Options Available For Backlights Used In LCD Screen Displays

Choosing a backlight system for LCD screen displays is a major consideration. It will determine a lot about your experience of the display and requirements during production. Different backlight options provide widely different effects in the contrast and brightness of the display. Also, depending on which backlight option you choose, it will affect some or all of the following: the cost of the overall product; how many products you will have to order due to manufact

uring constraints; and how environmentally friendly the component parts are that make up the product.

Let’s Start With Some Clarity About LCDs

The word LCD has been used to describe many display technologies. Often people believe that LCD screen displays are the same as a CRT (Cathode Ray Tube), an LED Display (Light Emitting Diode) or a Plasma display. This is not the case! Let’s discuss what an LCD is and what it is not.

What are LCD screen displays?

A liquid crystal display, an LCD, consists of two pieces of glass with a liquid between the layers of glass.

Think of the liquid crystal display (LCD) as a window blind. Positioned in one direction the blinds allow light to pass through, or turned another direction they block the light. Just like a window blind, the LCD does not create its own light, it only blocks or allows it to pass through.

As you know, you can adjust the blinds to alter the amount of light desired. When fully closed, the blinds block light completely; when open, all light passes through; and when angled, partial light comes in. An LCD works similarly to this, with one significant enhancement: an LCD has the ability to block light in some areas and allow light to pass in other locations of the glass. An example of this is the display used on a gas pump. The customer sees numbers where the light is blocked, and a clear area where the light is allowed to pass through.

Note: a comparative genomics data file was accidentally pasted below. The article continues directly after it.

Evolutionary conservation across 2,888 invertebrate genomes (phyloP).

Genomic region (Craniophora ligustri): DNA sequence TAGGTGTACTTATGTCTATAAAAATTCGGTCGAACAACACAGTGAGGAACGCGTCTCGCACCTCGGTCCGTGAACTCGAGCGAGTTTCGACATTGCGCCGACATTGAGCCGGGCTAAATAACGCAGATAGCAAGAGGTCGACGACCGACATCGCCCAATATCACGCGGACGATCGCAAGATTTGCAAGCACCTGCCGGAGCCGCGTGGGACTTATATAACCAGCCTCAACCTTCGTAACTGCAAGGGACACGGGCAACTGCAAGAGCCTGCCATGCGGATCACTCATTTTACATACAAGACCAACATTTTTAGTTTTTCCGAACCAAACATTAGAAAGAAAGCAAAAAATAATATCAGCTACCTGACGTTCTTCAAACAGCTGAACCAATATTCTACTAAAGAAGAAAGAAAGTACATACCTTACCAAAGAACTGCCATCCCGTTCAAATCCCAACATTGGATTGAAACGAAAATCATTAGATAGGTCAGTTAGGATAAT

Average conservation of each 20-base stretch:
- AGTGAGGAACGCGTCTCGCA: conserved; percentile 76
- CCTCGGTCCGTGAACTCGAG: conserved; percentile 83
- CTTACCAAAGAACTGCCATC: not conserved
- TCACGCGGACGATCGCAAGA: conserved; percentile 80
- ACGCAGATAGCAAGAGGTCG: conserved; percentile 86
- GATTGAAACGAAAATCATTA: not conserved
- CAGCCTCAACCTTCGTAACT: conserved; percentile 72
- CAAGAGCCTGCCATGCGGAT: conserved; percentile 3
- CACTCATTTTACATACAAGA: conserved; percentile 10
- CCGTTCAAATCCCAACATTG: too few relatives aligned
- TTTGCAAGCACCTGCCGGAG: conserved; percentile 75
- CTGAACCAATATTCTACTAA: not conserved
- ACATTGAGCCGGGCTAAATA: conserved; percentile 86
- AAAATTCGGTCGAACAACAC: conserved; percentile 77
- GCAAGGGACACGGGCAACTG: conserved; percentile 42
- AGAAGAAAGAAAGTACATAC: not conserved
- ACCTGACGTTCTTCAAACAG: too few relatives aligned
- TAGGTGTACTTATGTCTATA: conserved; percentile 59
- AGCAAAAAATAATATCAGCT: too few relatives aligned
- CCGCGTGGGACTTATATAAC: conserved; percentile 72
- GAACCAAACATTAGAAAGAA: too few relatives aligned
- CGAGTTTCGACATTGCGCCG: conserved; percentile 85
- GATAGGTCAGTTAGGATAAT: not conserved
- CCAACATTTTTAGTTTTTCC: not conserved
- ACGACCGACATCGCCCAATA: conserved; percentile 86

What LCD Screen Displays are not:

LCD’s are not CRT’s, LED’s, nor are they Plasma displays. Each of these types of displays produces their own light and are called emissive displays. Emissive displays require more power than an LCD.

Emissive displays have a distinct advantage in that they can be seen clearly at night whereas LCD’s cannot. However, the solution to this problem of low-light visibility is to install a backlight behind the LCD. Backlights do require more power than the LCD itself, but they can be turned on only when necessary. Many products that are powered by batteries will have the backlight dim or shut off after a certain amount of time. This can be seen on cell phones and watches. Consequently, even though a little more power is used for the backlight than used in a stand-alone LCD, because it is not constantly on, the LCD’s with backlights wind up using less power than their emissive display competitors. LCD screen displays using backlights become the clear choice.

LCD Screen Displays with no Backlight

This option is the most popular for products that have a lower power budget. Products that run on battery need to conserve power and the lowest powered backlight available is to have no backlight at all.

The Amazon Kindle is a perfect example. The Kindle makes use of a display technology called ‘e-paper’, which looks more like a printed page than any other device on the market currently. This specific e-book reader does not contain a backlight. Because it omits the backlight it can operate up to one month without recharging. Imagine, you could take it on a cruise to Fiji and back and never have to worry about recharging it!

Thinking back to your product, not all products can omit a backlight; in fact it may require one. If it does need a backlight the most popular option is an LED.

LCD screen displays with LED backlight

A light emitting Diode (LED) is a semiconductor that produces light when current is passed through the device. Light is created from the energy conversion that takes place in the LED die. The advantages of an LED are:

  • LED lights are much more rugged and can handle shock much better than other types of lights.
  • LED’s can be dimmed.
  • LED’s operate between 3 to 32 volts and 20 to 150 mA (or milliamp).
  • LED’s continue to operate at a wide range of temperatures. As low as -40C and as high as +80C.
  • LED’s require DC (direct current) and eliminate the need for an inverter.

LED backlights are made up of an array of LED’s. They come in a variety of colors including red, green, yellow, amber, blue, white and R/G/B (Red/Green/Blue). From the R/G/B trio any color in the rainbow can be made.